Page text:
Switch the pink noise to each main speaker, and set the output of each speaker to the same
level with the trim controls of your preamp or receiver, using the procedure you would use
with conventional test tones, i.e. with the SPL meter's microphone pointing upwards toward
the ceiling at the main listening position.
After you get all the main and surround speakers to the same level, swtich to "C" weighting
and note any differences: this will be mainly due to the greater sensitivity in the bass region of
the meter. If the needle is still relatively easy to read, you might want to do any final touchups
in the level of any speakers that give largely different readings from the "A" weighting
Finally, switch on your subwoofer and calibrate it with your SPL meter in the "C" weighting
position, using the dedicated subwoofer test tones from the Avia test DVD or your receiver.
You can use band limited test tones here since the signal the subwoofer is reproducing is
limited in bandwidth anyway.
The Avia home theater DVD test disc is unique in that it has 5.0 full range pink noise test
signals, and this is all you need to do the above calibrations. Note however that the pink noise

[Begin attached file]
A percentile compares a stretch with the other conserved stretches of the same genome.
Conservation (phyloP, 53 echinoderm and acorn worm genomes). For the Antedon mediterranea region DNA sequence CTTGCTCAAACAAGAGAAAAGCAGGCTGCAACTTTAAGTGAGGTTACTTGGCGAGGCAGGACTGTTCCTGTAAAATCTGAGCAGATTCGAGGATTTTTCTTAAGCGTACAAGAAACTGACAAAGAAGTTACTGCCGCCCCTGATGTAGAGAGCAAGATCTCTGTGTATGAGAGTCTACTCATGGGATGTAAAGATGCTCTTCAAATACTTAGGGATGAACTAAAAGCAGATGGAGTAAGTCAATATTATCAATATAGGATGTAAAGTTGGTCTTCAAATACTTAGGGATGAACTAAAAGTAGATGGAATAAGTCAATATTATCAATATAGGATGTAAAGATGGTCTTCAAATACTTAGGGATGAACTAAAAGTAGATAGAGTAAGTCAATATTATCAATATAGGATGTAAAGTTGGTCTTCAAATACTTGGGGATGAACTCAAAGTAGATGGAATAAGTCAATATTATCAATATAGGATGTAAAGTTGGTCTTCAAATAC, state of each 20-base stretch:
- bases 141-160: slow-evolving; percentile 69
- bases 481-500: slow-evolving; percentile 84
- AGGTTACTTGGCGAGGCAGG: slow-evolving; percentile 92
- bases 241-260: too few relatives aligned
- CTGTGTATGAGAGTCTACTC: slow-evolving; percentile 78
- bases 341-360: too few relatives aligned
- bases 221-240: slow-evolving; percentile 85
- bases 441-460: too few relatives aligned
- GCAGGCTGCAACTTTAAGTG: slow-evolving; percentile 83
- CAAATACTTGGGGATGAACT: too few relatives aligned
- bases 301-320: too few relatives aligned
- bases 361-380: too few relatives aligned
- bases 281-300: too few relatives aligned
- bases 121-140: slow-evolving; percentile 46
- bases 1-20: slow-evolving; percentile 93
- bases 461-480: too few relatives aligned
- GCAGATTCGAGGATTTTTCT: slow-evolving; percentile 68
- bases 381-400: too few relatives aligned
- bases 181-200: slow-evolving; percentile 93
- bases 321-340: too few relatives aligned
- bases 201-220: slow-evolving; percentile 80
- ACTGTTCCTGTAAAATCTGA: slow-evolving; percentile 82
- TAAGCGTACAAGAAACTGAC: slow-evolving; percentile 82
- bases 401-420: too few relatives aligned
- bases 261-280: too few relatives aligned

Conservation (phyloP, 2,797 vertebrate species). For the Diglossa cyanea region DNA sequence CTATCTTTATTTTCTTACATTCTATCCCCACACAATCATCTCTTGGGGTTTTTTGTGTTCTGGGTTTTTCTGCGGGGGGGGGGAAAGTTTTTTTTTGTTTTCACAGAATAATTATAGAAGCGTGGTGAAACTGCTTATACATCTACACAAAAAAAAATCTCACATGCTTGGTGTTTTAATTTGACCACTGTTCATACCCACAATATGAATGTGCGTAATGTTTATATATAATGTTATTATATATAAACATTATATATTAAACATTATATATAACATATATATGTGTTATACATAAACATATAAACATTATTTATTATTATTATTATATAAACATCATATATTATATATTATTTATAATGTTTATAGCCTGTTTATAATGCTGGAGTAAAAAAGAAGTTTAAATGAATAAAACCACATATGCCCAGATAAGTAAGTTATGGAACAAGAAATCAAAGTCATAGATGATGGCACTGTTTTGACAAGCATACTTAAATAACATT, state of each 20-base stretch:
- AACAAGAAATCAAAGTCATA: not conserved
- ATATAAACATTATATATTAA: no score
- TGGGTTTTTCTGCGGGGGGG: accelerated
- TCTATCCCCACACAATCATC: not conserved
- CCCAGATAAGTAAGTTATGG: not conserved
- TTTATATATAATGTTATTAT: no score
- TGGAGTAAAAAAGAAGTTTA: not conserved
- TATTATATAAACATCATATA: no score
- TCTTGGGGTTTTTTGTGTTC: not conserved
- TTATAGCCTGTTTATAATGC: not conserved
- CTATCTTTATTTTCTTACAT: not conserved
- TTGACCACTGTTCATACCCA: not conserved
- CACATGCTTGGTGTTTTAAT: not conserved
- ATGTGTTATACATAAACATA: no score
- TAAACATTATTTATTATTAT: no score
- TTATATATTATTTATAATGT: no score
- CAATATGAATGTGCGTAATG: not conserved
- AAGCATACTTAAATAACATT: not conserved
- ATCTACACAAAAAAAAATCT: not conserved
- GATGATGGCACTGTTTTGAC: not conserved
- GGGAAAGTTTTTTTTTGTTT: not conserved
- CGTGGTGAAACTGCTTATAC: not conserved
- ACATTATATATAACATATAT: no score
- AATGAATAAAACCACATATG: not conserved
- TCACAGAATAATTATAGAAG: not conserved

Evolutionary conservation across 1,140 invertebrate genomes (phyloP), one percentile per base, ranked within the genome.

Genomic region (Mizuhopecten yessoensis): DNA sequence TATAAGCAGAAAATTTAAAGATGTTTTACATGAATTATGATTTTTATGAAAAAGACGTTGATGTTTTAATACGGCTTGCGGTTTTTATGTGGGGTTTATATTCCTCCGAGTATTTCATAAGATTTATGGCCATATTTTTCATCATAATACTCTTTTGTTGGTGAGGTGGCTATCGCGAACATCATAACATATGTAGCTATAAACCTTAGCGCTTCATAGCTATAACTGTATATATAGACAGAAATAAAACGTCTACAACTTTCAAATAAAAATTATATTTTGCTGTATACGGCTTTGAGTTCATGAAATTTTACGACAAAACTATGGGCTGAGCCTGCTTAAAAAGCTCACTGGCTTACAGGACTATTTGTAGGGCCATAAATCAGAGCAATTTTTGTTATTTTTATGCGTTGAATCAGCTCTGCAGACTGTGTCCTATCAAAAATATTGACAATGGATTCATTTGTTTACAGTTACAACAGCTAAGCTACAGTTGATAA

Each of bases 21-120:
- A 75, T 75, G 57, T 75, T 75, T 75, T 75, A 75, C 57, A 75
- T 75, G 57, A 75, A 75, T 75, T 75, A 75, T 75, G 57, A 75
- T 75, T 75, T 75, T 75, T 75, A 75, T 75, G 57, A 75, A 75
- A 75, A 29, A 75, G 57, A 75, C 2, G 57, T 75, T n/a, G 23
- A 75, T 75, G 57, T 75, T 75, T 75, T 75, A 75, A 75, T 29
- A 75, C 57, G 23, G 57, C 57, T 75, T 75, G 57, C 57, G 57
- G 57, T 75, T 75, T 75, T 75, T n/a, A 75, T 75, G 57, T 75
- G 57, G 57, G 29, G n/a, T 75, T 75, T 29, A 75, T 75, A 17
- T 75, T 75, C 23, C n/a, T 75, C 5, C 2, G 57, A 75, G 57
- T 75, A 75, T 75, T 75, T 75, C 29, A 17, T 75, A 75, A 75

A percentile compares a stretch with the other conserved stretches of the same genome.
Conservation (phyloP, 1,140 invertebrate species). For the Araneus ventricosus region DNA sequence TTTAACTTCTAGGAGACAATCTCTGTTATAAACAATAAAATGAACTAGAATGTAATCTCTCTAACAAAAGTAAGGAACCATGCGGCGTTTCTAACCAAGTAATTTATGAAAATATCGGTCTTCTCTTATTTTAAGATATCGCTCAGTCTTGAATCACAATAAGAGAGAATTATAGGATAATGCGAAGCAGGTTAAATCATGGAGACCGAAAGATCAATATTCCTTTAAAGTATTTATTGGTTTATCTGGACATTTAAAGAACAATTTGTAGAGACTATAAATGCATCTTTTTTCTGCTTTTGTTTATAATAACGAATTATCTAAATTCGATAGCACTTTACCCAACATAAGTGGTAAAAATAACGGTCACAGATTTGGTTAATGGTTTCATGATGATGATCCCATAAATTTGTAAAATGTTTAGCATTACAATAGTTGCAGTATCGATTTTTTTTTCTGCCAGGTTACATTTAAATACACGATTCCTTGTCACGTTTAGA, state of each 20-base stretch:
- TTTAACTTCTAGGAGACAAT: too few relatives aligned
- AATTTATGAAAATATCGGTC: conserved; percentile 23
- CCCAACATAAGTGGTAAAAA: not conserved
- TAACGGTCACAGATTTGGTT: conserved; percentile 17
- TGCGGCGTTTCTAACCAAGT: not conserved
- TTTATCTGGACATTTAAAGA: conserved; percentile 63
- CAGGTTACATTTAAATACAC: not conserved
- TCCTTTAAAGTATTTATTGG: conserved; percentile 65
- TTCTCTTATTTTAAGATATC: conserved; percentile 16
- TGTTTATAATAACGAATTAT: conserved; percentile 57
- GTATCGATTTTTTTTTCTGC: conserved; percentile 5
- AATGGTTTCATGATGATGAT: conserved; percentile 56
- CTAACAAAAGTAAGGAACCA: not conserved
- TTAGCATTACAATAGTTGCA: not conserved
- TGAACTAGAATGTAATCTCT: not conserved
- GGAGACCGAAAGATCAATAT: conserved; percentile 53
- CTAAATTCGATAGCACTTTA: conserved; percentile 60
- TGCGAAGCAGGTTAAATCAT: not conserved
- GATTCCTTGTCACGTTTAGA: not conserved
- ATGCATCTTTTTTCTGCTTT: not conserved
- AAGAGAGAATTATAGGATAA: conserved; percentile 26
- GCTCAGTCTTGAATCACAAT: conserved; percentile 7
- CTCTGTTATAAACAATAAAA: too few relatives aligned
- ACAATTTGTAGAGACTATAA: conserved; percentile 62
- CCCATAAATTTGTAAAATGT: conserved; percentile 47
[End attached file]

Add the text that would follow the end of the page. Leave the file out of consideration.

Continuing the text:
on the Avia disc is recroded at -20db below digital full scale verses -30db on other consumer
discs (and from receivers and pre/pros). You have two choices if you are calibrating to a
"reference" level on your receiver or pre/pro. You can either calibrate to 85db SPL verses 75db
with the volume control at "reference" level, or if the pink noise's volume is too bothersome,
reduce the volume control on your receiver or pre/pro to -10db and calibrate your system for
75db SPL.
One thing I should make clear about that article I wrote: the RS meter is used to check sound pressure levels on dubbing stages, but it is not used to calibrate levels, and is not used to tune dubbing stage EQ for frequency response.
heeman said:
When taking measurements with the RS SPL Meter do I point it at the front or at the ceiling? :text-feedback:

Anyone who's run live sound will join me in chuckling... :text-lol:
Botch said:
heeman said:
When taking measurements with the RS SPL Meter do I point it at the front or at the ceiling? :text-feedback:

Anyone who's run live sound will join me in chuckling... :text-lol:

Okay Botch let me have it...................please explain?